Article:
Street performers could be subject to permits

A Hong Kong duet plays at Senado Square

A Hong Kong duet plays at Senado Square

Street artistic performances” are the solution chosen by the government to “bring the arts closer to people,” said the Secretary for Social Affairs and Culture, Alexis Tam, in his introductory speech at the plenary meeting of the advisory board, which was held last Friday at the Tourism Activities Centre.
The proposal, presented in Friday’s meeting to the members of the Cultural Advisory Committee, gathered support but also raised a few suggestions and questions regarding its practical applicability.
Alexis Tam, who was speaking in the presence of the president of Cultural Advisory Committee, guaranteed that performers would be granted a permit by the Cultural Affairs Bureau in cooperation with other public services.
Tam also highlighted that this form of presenting performing arts to the public has a lot of advantages to both artists and the public in general, and is being followed by many cities and regions across the world, namely in Europe.
The scheme could be applied to different kinds of performances, such as theatre, dance, visual arts and handicrafts.
The government has already selected a few public open spaces in the territory that would be suitable to hold these performances, mostly public squares. The proposal states that the performances will only be allowed from 9.30 a.m. to 9.30 p.m.
Another aspect that is currently under consideration  is  the noise level (which should not exceed the 85dB).
As for the artists, the selection criteria have also been pre-defined. Performers should be over the age of 18 and possess a Macau ID or another document that guarantees their legal stay in the territory in order to be able to apply for a permit for performance.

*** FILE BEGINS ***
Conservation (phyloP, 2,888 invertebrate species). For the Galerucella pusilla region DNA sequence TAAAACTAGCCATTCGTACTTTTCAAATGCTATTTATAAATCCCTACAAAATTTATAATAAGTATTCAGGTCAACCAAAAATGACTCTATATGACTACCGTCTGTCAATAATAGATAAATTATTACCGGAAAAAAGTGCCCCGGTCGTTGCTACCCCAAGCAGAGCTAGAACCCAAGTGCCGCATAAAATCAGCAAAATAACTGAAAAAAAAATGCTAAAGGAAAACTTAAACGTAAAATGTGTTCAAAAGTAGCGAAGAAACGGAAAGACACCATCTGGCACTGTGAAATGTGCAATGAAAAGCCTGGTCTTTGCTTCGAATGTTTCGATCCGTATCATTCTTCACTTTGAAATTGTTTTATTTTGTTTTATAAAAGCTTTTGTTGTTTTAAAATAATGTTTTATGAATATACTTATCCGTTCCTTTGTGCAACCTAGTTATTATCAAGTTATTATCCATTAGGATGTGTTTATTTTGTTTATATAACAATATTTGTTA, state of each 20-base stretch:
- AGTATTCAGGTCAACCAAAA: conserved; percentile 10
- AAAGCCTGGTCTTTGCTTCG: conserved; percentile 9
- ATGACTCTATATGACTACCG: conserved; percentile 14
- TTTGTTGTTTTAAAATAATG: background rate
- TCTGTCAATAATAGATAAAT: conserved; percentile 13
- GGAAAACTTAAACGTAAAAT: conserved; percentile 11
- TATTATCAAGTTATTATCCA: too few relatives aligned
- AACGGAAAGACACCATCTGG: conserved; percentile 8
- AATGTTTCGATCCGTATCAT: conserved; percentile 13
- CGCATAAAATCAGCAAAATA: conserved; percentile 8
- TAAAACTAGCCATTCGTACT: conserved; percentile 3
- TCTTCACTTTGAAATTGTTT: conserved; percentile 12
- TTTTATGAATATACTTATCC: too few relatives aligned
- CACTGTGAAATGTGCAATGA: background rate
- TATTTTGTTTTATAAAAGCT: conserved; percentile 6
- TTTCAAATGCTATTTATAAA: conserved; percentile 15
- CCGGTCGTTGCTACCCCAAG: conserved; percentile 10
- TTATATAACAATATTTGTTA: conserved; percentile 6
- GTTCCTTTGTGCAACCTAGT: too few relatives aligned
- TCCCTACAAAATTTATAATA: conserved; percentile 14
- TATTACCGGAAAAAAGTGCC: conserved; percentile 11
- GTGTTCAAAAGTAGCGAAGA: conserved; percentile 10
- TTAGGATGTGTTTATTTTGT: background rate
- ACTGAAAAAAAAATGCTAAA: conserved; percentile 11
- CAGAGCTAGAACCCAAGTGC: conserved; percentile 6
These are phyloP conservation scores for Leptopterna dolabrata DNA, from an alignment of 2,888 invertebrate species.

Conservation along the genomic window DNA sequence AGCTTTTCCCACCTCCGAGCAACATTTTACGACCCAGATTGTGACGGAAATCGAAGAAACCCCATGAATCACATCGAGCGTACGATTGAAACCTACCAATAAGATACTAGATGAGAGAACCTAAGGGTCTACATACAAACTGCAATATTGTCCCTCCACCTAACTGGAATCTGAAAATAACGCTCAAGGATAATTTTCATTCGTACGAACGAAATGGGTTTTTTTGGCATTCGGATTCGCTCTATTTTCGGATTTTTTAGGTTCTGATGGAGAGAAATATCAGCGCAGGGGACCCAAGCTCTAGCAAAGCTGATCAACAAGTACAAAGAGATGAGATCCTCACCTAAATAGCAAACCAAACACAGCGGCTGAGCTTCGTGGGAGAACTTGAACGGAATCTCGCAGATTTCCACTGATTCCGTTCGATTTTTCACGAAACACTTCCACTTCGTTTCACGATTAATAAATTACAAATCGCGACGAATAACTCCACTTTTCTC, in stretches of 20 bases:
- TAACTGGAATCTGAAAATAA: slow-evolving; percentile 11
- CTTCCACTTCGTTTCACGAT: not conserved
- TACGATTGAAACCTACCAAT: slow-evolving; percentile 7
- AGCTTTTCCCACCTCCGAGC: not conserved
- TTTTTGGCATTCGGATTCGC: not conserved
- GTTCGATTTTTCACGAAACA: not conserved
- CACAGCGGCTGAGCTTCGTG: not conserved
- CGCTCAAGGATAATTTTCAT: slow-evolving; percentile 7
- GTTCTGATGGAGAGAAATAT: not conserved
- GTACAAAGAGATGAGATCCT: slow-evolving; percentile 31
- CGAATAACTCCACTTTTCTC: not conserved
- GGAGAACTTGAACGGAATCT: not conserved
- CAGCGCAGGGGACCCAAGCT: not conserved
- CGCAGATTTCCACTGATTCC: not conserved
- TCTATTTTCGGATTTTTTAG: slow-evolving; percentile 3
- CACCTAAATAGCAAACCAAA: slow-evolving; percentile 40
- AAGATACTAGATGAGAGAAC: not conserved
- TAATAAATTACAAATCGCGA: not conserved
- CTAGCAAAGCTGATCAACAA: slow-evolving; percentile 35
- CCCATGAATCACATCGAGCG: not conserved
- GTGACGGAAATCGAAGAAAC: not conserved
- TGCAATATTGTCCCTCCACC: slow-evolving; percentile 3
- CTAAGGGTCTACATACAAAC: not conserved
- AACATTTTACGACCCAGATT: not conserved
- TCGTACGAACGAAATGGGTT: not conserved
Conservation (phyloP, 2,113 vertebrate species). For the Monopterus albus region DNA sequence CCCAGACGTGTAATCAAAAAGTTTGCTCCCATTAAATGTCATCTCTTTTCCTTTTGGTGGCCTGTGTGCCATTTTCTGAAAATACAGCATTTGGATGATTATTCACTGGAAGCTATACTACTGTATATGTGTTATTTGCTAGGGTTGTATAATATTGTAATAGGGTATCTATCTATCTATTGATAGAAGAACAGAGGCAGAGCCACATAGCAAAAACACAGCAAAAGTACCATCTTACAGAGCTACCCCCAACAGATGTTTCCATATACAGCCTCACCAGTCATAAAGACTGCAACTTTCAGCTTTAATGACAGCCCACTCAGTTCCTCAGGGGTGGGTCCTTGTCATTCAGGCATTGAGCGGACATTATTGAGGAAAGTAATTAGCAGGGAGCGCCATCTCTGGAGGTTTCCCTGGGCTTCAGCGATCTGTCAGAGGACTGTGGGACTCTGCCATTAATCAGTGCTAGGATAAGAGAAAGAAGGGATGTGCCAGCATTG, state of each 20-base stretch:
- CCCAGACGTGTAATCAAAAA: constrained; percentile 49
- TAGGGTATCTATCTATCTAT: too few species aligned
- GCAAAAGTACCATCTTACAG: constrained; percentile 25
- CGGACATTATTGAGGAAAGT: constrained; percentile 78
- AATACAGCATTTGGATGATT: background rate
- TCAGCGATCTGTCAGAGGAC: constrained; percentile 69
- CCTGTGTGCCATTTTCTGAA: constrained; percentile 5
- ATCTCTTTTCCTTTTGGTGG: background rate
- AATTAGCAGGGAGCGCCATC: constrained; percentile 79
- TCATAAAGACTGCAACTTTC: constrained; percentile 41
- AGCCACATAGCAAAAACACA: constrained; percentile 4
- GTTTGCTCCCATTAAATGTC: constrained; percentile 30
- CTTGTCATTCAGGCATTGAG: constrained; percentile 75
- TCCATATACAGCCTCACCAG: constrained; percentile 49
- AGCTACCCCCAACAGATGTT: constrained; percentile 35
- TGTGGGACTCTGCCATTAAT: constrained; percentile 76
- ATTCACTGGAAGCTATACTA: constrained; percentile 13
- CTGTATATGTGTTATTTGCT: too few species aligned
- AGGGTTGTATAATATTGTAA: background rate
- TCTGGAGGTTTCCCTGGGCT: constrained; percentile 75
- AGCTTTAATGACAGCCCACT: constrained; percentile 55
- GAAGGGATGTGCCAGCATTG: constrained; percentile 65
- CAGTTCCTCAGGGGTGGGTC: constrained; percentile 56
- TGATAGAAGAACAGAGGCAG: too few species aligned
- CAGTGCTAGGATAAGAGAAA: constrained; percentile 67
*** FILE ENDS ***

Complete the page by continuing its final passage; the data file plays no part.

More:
The president of the Cultural Affairs Bureau, Ung Vai Meng, explained that the street performances aim to “enrich the cultural elements of Macau,” adding that for now the proposal is preliminary.
In January, Russian busking artist (street performer) Roman Khromov was arrested by the police and accused of illegally occupying the street when trying to sell travel photographs of his trip around the world to help to finance his tour. Other cases of buskers being detained by the police have also been reported.

consultation on first group of listed buildings concluded

The public consultation held by the Cultural Affairs Bureau (IC) for the first group of buildings and sites proposed to be heritage listed has been concluded. According to figures presented by the IC at the Cultural Advisory Committee plenary meeting, the consultation gathered around 600 opinions and was attended by over 200 people during the public sessions.

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